Soldier Funeral Protesters Lose Big
The religious nuts who have been going around the country picketing the funerals of soldiers killed in Iraq have been hit with an $11 million civil judgment.
A Baltimore federal jury awarded nearly $11 million Wednesday to the father of a Marine killed in Iraq, deciding that the family’s privacy had been invaded by a Kansas church whose members waved anti-gay signs at the funeral. It was the first-ever verdict against Westboro Baptist Church, a fundamentalist Christian group based in Topeka that has protested military funerals across the country with placards bearing shock-value messages such as “Thank God for dead soldiers.” They contend that the deaths are punishment for America’s tolerance of homosexuality and of gays in the military.
The compensatory damage award alone, $2.9 million, was nearly triple the net worth of Westboro and the three members on trial, their attorney said.
Fred W. Phelps Sr., Westboro’s founder, vowed to appeal to the U.S. Court of Appeals for the 4th Circuit, in Richmond, Va. “It’s going to be reversed in five minutes,” he said. This case, he added, “will elevate me to something important,” as it draws more publicity to his cause.
Some legal experts said the judgment could be a setback for those who believe in broad free-speech protections. “I think when speech is a matter of public concern it still has to be protected, even when by social standards it is extraordinarily rude and outrageous,” said UCLA law professor Eugene Volokh.
University of Maryland law professor Mark Graber said the size of award, which included $8 million in punitive damages, could have a chilling effect on speech. “This was in a public space,” Graber said “While the actions are reprehensible, the First Amendment protects a lot that’s reprehensible.”
I tend to agree with Volokh and Graber here: Given that this was a public place, Phelps and his loathsome horde have a right to assemble and voice their opinions. Still, the jury’s instinct is understandable. Surely, grieving families have a right to bury their dead without being accosted by these vermin.
Perhaps this is the answer:
Alarmed by Westboro protests, at least 22 states have proposed or enacted laws to limit the rights of protesters at funerals. Only months after Matthew Snyder’s death, Maryland passed a law prohibiting targeted picketing within 300 feet of a funeral, burial, memorial service or funeral procession.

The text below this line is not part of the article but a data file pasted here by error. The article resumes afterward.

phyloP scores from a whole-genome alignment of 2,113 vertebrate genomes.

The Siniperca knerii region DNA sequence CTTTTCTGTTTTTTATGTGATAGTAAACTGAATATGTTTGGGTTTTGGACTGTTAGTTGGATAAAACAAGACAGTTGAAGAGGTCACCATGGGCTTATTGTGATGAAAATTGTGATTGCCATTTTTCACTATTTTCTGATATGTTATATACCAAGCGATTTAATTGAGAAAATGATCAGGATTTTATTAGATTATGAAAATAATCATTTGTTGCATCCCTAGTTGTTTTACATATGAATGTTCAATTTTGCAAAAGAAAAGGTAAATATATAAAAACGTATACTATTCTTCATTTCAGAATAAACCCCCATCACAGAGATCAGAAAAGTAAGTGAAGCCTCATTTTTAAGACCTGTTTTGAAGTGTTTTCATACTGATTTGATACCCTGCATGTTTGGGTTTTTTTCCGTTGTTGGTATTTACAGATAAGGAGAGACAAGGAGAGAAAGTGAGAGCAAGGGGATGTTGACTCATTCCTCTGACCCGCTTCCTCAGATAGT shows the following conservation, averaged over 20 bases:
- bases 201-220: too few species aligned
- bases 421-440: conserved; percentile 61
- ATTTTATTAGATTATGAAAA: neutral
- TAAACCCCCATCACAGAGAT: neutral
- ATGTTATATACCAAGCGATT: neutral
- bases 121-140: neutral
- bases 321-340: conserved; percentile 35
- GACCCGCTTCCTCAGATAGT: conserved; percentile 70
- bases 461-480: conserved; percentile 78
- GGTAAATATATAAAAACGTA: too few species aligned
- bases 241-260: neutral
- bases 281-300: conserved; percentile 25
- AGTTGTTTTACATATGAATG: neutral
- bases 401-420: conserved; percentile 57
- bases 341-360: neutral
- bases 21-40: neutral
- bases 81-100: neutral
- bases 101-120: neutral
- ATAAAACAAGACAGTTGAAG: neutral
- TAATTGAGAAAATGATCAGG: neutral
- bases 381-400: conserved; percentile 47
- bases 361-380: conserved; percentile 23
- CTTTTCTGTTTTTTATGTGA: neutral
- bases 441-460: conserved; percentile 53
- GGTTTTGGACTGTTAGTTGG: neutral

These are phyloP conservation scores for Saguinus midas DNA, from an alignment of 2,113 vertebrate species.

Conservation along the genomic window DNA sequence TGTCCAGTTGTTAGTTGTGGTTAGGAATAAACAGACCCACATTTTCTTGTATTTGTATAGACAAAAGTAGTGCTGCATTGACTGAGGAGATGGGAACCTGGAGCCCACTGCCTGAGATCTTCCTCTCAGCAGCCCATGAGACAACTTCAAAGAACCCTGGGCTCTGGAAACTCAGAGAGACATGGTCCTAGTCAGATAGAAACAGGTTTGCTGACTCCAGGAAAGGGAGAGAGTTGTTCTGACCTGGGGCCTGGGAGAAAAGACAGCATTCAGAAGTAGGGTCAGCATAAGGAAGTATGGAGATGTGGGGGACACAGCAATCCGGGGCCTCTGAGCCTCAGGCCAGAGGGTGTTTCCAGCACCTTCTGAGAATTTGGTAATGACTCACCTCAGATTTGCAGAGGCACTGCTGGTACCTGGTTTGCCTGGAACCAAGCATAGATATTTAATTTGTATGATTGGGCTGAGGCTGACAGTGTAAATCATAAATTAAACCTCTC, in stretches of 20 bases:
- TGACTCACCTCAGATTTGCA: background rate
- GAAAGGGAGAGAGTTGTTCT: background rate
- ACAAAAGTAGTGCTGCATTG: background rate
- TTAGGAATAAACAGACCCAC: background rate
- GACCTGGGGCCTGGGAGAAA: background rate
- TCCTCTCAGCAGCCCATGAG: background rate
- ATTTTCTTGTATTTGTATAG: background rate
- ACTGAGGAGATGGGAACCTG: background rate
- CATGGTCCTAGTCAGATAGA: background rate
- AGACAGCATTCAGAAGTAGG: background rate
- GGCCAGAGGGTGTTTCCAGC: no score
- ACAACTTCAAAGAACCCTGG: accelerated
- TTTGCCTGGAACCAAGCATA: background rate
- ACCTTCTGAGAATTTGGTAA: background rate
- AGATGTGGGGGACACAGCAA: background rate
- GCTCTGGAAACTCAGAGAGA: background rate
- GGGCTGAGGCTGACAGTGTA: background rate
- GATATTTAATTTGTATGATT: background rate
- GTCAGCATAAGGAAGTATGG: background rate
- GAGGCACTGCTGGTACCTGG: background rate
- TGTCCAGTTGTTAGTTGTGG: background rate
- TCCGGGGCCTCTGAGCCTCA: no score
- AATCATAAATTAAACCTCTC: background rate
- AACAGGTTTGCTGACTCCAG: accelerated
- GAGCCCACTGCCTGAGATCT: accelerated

While the right to hold unpopular ideas is absolute, the courts have long ruled that the state has the right to impose reasonable restrictions on the time, place, and manner in which those ideas are communicated. I would think protecting the privacy of mourners at a funeral would fall into the category of reasonableness.
While I certainly sympathize with the mourners, I suspect this verdict is going to be overturned. ‘Reasonableness’ is a foggy standard.
About a year ago I went to a funeral in a realtively small western town (about 50K people). As the funeral procession went from the church to the grave yard, people would pull their car over, stop and take off their hat, etc. The funeral was for a local rancher, but by no means a local celebrity or big shot. In short, they showed an act of respect for someone that they likely did not know or at least know well. Not everyone showed respect like this (I would estimate about 25%), but there were enough that I noticed and commented on it.
Assuming the facts are right (public space) and absent other facts that are recognized to limit free speech (time, manner, place or inciting to riot), this is likely to be over turned. What is really sad about this is if the people at the funeral had turned en masse, charged the protestors and started a riot, then the charges might have been upheld as the ‘free speech’ could have been seen as an incitement to riot and thus not protected. We could have had a new example of “yelling fire in a crowded theater”, “yelling God wanted your son to die because the military tolerates gays at a funeral”.
What is even sadder for Phelps is if he even bothered to read the Bible he would find that Jesus was very tolerant of those who sinned (corrupt tax collectors, prostitutes, adulterers, thieves, etc) but very intolerant of hypocrites. Protesting at the funeral is not a way to show love to the sinner while you hate the sin or to win people over to Christ by showing them that you have been set apart by your actions. Phelps has been set apart by his actions, but not in a good way.
While Phelps is often portrayed as a rural yokel, he was a lawyer specializing in Civil Rights Law in the 60-70s. He became a minister after disbarment (for perjury). He was also active in the Kansas State Democratic Party. He knows how the law and government work, and knows how to use that to his favor. This is not the last we have heard of this loathsome group.
I’m sorry, Jesus was intolerant of all sin and tolerant of all repentant sinners. He had Pharisee friends and followers. He was intolerant of cheating, lying, stealing, hypocrisy and oppression of the poor. He was tolerant of people but told all of them to stop sinning. (Luke 5:31,32; John 8:11) Jesus knew that without repentance we will eventually all turn into that which we do.
If Mr. Phelps does not repent he will be judged for his use of scripture to promote his own prejudices just as the Pharisees will be for using scripture to promote themselves to the detriment of others. Jesus hates both sins but loves both sinners.